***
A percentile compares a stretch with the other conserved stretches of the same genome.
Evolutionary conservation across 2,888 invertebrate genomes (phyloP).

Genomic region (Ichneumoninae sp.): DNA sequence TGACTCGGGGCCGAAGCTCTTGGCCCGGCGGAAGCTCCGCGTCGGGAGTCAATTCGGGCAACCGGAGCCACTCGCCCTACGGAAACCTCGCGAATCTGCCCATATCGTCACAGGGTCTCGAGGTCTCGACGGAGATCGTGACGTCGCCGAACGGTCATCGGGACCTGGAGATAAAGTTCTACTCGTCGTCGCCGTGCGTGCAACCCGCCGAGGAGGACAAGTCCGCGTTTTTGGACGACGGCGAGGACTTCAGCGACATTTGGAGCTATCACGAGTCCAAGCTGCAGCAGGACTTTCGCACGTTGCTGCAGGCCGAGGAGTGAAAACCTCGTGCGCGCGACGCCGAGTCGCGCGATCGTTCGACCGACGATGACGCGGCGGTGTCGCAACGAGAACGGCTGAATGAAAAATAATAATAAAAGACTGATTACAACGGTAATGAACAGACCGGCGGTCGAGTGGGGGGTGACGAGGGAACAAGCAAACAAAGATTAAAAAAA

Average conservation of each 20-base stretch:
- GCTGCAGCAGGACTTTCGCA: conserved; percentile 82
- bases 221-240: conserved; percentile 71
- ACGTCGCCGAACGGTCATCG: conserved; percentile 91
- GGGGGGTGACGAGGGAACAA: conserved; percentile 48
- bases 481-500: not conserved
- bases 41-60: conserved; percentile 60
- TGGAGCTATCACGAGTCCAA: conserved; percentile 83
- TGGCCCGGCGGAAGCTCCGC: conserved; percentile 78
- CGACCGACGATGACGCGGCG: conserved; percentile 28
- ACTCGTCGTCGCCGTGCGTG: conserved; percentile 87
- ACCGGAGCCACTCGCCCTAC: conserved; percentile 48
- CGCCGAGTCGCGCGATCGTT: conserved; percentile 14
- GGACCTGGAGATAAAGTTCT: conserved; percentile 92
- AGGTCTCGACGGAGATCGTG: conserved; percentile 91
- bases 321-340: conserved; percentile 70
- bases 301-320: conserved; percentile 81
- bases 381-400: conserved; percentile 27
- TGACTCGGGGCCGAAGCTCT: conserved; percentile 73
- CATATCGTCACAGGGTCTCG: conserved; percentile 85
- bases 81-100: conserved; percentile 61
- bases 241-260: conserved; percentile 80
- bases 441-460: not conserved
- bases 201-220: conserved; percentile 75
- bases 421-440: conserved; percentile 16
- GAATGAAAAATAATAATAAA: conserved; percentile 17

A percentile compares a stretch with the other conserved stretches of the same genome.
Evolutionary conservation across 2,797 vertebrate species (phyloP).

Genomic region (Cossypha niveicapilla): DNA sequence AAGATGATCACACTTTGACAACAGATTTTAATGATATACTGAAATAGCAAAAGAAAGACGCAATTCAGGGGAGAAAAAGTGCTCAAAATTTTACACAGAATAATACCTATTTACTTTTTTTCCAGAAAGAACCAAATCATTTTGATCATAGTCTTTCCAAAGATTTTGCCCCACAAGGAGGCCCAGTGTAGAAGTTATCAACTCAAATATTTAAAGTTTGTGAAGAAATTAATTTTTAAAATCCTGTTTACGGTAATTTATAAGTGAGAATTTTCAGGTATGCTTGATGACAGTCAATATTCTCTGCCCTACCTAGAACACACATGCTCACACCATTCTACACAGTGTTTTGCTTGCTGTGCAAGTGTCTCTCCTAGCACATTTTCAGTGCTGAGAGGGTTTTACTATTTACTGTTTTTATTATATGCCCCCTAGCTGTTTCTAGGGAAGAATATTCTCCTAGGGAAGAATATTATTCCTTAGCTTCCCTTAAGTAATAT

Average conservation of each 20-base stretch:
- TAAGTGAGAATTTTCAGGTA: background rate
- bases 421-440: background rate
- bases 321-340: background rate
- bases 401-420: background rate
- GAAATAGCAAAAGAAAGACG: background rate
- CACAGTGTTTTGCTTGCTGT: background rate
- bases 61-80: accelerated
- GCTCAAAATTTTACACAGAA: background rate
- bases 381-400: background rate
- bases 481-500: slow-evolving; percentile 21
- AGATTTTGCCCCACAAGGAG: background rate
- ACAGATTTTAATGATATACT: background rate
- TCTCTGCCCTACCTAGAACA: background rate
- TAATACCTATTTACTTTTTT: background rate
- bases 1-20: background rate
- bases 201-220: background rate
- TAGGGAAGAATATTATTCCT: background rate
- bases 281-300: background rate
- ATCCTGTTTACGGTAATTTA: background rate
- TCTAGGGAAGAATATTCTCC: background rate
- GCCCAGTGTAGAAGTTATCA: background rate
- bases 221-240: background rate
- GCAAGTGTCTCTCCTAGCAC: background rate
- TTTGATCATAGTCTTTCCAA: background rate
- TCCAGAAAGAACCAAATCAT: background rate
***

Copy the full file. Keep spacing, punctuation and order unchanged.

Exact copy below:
A percentile compares a stretch with the other conserved stretches of the same genome.
Evolutionary conservation across 2,888 invertebrate genomes (phyloP).

Genomic region (Ichneumoninae sp.): DNA sequence TGACTCGGGGCCGAAGCTCTTGGCCCGGCGGAAGCTCCGCGTCGGGAGTCAATTCGGGCAACCGGAGCCACTCGCCCTACGGAAACCTCGCGAATCTGCCCATATCGTCACAGGGTCTCGAGGTCTCGACGGAGATCGTGACGTCGCCGAACGGTCATCGGGACCTGGAGATAAAGTTCTACTCGTCGTCGCCGTGCGTGCAACCCGCCGAGGAGGACAAGTCCGCGTTTTTGGACGACGGCGAGGACTTCAGCGACATTTGGAGCTATCACGAGTCCAAGCTGCAGCAGGACTTTCGCACGTTGCTGCAGGCCGAGGAGTGAAAACCTCGTGCGCGCGACGCCGAGTCGCGCGATCGTTCGACCGACGATGACGCGGCGGTGTCGCAACGAGAACGGCTGAATGAAAAATAATAATAAAAGACTGATTACAACGGTAATGAACAGACCGGCGGTCGAGTGGGGGGTGACGAGGGAACAAGCAAACAAAGATTAAAAAAA

Average conservation of each 20-base stretch:
- GCTGCAGCAGGACTTTCGCA: conserved; percentile 82
- bases 221-240: conserved; percentile 71
- ACGTCGCCGAACGGTCATCG: conserved; percentile 91
- GGGGGGTGACGAGGGAACAA: conserved; percentile 48
- bases 481-500: not conserved
- bases 41-60: conserved; percentile 60
- TGGAGCTATCACGAGTCCAA: conserved; percentile 83
- TGGCCCGGCGGAAGCTCCGC: conserved; percentile 78
- CGACCGACGATGACGCGGCG: conserved; percentile 28
- ACTCGTCGTCGCCGTGCGTG: conserved; percentile 87
- ACCGGAGCCACTCGCCCTAC: conserved; percentile 48
- CGCCGAGTCGCGCGATCGTT: conserved; percentile 14
- GGACCTGGAGATAAAGTTCT: conserved; percentile 92
- AGGTCTCGACGGAGATCGTG: conserved; percentile 91
- bases 321-340: conserved; percentile 70
- bases 301-320: conserved; percentile 81
- bases 381-400: conserved; percentile 27
- TGACTCGGGGCCGAAGCTCT: conserved; percentile 73
- CATATCGTCACAGGGTCTCG: conserved; percentile 85
- bases 81-100: conserved; percentile 61
- bases 241-260: conserved; percentile 80
- bases 441-460: not conserved
- bases 201-220: conserved; percentile 75
- bases 421-440: conserved; percentile 16
- GAATGAAAAATAATAATAAA: conserved; percentile 17

A percentile compares a stretch with the other conserved stretches of the same genome.
Evolutionary conservation across 2,797 vertebrate species (phyloP).

Genomic region (Cossypha niveicapilla): DNA sequence AAGATGATCACACTTTGACAACAGATTTTAATGATATACTGAAATAGCAAAAGAAAGACGCAATTCAGGGGAGAAAAAGTGCTCAAAATTTTACACAGAATAATACCTATTTACTTTTTTTCCAGAAAGAACCAAATCATTTTGATCATAGTCTTTCCAAAGATTTTGCCCCACAAGGAGGCCCAGTGTAGAAGTTATCAACTCAAATATTTAAAGTTTGTGAAGAAATTAATTTTTAAAATCCTGTTTACGGTAATTTATAAGTGAGAATTTTCAGGTATGCTTGATGACAGTCAATATTCTCTGCCCTACCTAGAACACACATGCTCACACCATTCTACACAGTGTTTTGCTTGCTGTGCAAGTGTCTCTCCTAGCACATTTTCAGTGCTGAGAGGGTTTTACTATTTACTGTTTTTATTATATGCCCCCTAGCTGTTTCTAGGGAAGAATATTCTCCTAGGGAAGAATATTATTCCTTAGCTTCCCTTAAGTAATAT

Average conservation of each 20-base stretch:
- TAAGTGAGAATTTTCAGGTA: background rate
- bases 421-440: background rate
- bases 321-340: background rate
- bases 401-420: background rate
- GAAATAGCAAAAGAAAGACG: background rate
- CACAGTGTTTTGCTTGCTGT: background rate
- bases 61-80: accelerated
- GCTCAAAATTTTACACAGAA: background rate
- bases 381-400: background rate
- bases 481-500: slow-evolving; percentile 21
- AGATTTTGCCCCACAAGGAG: background rate
- ACAGATTTTAATGATATACT: background rate
- TCTCTGCCCTACCTAGAACA: background rate
- TAATACCTATTTACTTTTTT: background rate
- bases 1-20: background rate
- bases 201-220: background rate
- TAGGGAAGAATATTATTCCT: background rate
- bases 281-300: background rate
- ATCCTGTTTACGGTAATTTA: background rate
- TCTAGGGAAGAATATTCTCC: background rate
- GCCCAGTGTAGAAGTTATCA: background rate
- bases 221-240: background rate
- GCAAGTGTCTCTCCTAGCAC: background rate
- TTTGATCATAGTCTTTCCAA: background rate
- TCCAGAAAGAACCAAATCAT: background rate